In China, cash is rapidly becoming obsolete. Nowadays Chinese people can go by with only 100 RMB (about $15) in cash for more than one month due to the rise of mobile payment. Whether you want to grab a breakfast at a food truck, hail a taxi, unlock a shared bike, pay for utilities, or reward a busker, mobile payment is always there for you.
From 2016, the e-commerce-driven mobile payment has widely expanded to physical retailers like supermarkets, restaurants and clothing stores as well as emerging industries such as ride-hailing, bike-sharing, and food delivery. Many internet financial services such as peer-to-peer lending and online money market funds have incorporated mobile payment service as well.
One reason for China’s rapid adoption of mobile payments is that China does not have an entrenched credit card culture compared to U.S. and other regions. According to People’s Bank of China, the number of credit cards per capita is only 0.31 compared to 2.35 in the U.S. It leaves spaces for internet behemoths like Alibaba and Tencent to enter into the mobile payment market. In 2017 Q2, they’ve together accounted for over 94% of the market share.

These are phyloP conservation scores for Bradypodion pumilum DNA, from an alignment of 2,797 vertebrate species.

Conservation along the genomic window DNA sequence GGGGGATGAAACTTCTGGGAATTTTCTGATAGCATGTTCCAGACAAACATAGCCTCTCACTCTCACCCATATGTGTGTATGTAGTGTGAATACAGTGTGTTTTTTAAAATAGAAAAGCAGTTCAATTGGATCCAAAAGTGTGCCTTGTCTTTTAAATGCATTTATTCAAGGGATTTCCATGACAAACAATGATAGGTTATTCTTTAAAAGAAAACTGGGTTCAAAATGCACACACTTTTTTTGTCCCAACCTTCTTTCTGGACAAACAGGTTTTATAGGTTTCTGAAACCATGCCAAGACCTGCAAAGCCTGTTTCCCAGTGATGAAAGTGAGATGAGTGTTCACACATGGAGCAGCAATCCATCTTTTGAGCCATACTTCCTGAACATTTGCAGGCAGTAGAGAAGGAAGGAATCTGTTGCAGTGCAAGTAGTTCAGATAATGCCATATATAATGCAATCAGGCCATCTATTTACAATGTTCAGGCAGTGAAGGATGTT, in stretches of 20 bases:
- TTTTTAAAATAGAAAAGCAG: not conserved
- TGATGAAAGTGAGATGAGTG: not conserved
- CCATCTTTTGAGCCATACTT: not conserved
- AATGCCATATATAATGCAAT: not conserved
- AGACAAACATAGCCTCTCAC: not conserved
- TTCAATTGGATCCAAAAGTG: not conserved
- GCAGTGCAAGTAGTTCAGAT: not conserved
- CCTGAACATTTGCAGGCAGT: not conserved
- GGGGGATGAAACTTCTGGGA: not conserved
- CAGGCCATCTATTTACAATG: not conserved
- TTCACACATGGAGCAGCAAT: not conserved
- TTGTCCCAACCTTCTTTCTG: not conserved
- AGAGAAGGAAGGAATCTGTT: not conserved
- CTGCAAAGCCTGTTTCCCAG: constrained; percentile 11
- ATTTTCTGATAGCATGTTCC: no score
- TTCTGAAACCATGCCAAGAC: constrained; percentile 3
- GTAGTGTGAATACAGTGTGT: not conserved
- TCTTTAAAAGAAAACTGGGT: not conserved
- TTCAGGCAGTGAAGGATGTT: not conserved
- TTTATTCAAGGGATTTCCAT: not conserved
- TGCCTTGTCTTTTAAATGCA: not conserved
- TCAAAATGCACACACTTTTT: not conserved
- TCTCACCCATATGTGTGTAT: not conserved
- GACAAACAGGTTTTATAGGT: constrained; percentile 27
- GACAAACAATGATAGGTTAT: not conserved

The domestic battle has even extended abroad. Alipay and Tenpay are now targeting the 120 million Chinese who travel overseas annually and have started the partnerships with companies from Southeast Asia and Europe. They plan to penetrate their payment service in more countries in the future.
With both strong domestic and international demand, China is no doubt the mobile payment giant in the world. The mobile payment in China handled 58.8 trillion RMB (nearly $9 trillion) transactions in 2016, which is almost 90 times the size of the U.S.'s $112 billion, according to Forrester.